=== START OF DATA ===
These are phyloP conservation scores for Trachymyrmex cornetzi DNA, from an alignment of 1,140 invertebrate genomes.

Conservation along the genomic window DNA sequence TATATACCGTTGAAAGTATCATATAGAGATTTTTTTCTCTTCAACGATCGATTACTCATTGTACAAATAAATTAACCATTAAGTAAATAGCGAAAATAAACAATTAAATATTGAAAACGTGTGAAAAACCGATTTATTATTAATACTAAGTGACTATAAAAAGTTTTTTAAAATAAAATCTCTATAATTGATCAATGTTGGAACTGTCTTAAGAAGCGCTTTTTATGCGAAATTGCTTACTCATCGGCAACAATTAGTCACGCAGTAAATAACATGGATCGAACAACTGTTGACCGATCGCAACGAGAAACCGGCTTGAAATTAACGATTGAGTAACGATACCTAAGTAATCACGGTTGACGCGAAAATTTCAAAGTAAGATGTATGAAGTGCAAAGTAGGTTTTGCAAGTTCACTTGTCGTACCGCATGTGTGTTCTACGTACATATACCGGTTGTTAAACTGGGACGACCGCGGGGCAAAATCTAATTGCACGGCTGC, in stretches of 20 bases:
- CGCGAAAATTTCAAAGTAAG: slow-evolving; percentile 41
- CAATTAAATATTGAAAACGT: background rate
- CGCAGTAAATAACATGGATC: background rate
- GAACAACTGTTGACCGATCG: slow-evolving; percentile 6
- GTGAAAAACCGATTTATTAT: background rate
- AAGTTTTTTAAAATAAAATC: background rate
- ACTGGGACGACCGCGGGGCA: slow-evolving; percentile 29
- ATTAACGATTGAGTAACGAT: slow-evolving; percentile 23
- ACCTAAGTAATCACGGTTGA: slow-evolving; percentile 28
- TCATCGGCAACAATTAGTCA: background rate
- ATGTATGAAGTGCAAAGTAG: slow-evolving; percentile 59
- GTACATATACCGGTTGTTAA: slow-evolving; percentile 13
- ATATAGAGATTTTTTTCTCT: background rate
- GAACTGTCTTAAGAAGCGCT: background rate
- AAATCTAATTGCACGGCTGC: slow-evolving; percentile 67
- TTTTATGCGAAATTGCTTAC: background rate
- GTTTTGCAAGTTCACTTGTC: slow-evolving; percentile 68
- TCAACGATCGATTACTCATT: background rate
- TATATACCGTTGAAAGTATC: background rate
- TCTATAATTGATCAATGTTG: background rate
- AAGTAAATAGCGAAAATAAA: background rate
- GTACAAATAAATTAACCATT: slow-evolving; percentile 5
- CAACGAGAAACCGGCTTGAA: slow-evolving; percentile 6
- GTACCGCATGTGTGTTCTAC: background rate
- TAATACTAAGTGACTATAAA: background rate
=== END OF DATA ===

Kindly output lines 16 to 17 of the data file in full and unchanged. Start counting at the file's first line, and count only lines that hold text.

- GAACTGTCTTAAGAAGCGCT: background rate
- AAATCTAATTGCACGGCTGC: slow-evolving; percentile 67